School spirit conjures up images of “High School Musical”-esque rallies where every student is proudly wearing their school colors. If you went to high school in the U.S., you’re probably used to homecoming rallies and spirit weeks, and you may have thought you would find that here on campus. Is there a distinct campus identity at USF, or are we just students going to university? The opinions of the Foghorn staff are varied.
If campus atmosphere played a part in our decision to go here, most of us intentionally went to USF because there isn’t that typical “sport spirit” vibe. A lot of us grew up in traditional school-spirited environments and actively wanted to avoid that in college. In general, most of us think that students who decide to go to USF know that the campus is going to have a calmer atmosphere than other schools and either actively seek it out or don’t care enough to be disappointed by it. USF has a unique campus setup and outlook on education, and if we wanted to go to a school with a clearer “identity,” then we would have gone there. We don’t need the school to provide our community events for us –– we can find our own. Our pride comes from the city. After all, it will always be a challenge to generate school spirit at USF because it has to compete with the city. We have pride in the the way our school utilizes its location within it, and that’s a different— but just as valid— form of school pride.
Also, just because we don’t have the same campus vibe as schools like Duke University or University of Arizona, it doesn’t mean that we don’t have school spirit. School spirit can be more community-based; it can be more centered around what USF values, such as our commitment to social justice.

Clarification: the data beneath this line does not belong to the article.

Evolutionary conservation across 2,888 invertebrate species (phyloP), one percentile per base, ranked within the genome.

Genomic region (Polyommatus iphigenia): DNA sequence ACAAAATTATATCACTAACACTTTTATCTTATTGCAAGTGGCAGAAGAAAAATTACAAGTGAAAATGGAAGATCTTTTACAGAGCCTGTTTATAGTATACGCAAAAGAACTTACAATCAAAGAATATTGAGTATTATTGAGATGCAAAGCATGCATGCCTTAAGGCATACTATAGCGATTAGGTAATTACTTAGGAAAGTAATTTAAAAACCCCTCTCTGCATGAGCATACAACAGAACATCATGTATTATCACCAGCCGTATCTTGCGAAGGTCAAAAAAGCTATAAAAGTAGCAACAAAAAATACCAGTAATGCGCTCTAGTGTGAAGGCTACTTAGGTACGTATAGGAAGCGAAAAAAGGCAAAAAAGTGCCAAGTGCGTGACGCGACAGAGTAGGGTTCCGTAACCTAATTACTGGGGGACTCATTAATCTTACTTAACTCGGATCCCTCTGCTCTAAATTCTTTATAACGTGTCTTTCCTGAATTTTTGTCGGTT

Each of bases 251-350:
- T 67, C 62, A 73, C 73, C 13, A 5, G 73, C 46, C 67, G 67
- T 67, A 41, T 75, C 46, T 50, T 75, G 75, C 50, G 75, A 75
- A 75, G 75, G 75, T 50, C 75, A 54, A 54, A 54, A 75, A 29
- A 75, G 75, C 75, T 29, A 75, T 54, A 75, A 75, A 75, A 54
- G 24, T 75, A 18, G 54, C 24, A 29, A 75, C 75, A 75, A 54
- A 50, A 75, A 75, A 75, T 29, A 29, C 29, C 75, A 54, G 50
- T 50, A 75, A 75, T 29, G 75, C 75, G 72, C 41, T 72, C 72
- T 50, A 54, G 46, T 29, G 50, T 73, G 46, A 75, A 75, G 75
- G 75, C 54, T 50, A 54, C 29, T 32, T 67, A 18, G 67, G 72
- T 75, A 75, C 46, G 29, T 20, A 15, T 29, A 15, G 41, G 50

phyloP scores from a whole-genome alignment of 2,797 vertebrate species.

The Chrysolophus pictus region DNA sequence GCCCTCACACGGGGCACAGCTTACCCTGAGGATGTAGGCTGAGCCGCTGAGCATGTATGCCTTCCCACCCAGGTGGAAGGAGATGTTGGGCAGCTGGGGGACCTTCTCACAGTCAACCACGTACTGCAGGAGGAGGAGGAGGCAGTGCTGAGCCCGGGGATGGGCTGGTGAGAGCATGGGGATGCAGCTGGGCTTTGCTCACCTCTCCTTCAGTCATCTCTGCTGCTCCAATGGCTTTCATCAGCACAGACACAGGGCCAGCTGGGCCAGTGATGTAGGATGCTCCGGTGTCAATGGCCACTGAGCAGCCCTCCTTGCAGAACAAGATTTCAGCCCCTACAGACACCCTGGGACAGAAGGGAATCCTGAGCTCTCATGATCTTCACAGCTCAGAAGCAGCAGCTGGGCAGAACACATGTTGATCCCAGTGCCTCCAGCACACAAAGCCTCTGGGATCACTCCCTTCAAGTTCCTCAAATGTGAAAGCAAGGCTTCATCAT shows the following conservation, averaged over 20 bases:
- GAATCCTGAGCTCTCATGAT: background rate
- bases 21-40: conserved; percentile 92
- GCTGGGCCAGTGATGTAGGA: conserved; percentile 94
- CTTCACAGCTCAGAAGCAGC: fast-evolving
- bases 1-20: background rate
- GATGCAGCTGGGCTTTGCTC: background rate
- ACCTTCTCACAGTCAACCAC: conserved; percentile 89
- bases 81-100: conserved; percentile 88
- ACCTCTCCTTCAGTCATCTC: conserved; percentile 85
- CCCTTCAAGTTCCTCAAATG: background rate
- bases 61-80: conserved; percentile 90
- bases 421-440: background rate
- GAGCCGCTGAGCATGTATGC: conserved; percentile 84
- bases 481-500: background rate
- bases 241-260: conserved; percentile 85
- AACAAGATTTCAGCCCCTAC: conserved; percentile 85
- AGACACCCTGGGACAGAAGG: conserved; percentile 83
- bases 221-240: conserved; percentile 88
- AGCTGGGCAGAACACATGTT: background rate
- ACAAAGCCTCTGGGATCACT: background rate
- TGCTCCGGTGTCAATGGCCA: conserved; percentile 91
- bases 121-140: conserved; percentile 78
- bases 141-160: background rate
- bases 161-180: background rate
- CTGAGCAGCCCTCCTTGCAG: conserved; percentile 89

However, there is a segment of the staff who believe that USF lacks spirit and enthusiasm for our school. There’s an old joke that asks, “What’s the difference between the U.S. and yogurt?”
The punchline is, “If you leave yogurt alone for 300 years, it’ll develop a culture.”
Some members of staff apply that mentality to USF. They find that there is a sense of complacency among students; there’s a lack of awareness of sports and arts events that happen around campus. In many ways, this is okay because we’re adults and we can make our college experience what we want. However, it would be nice if students were more invested in the University community. While the student body is partially to blame for their own lack of enthusiasm, USF could be investing a lot more in the cultivation of student organizations that can lead to stronger feelings of community (though they do try, as you can see from various orgs). Those of us who think USF could have a stronger sense of school spirit aren’t asking to suddenly become a big sports school. We know that USF will never be that school you go to if you want a spirit-centered experience, and most of us don’t want that. However, we want to build a sense of school pride in other aspects of USF, like our location and our values.
All of us acknowledge that USF is not the place you go to for intense school spirit –– but many of us don’t have a problem with that. Our pride in our school comes from meeting overwhelmingly kind people and amazing professors who change a student’s outlook on the world. Our pride in our school comes from the city we’re in and how we use it. Some of us do hope that we could have a stronger campus identity, but we’re happy to be where we are.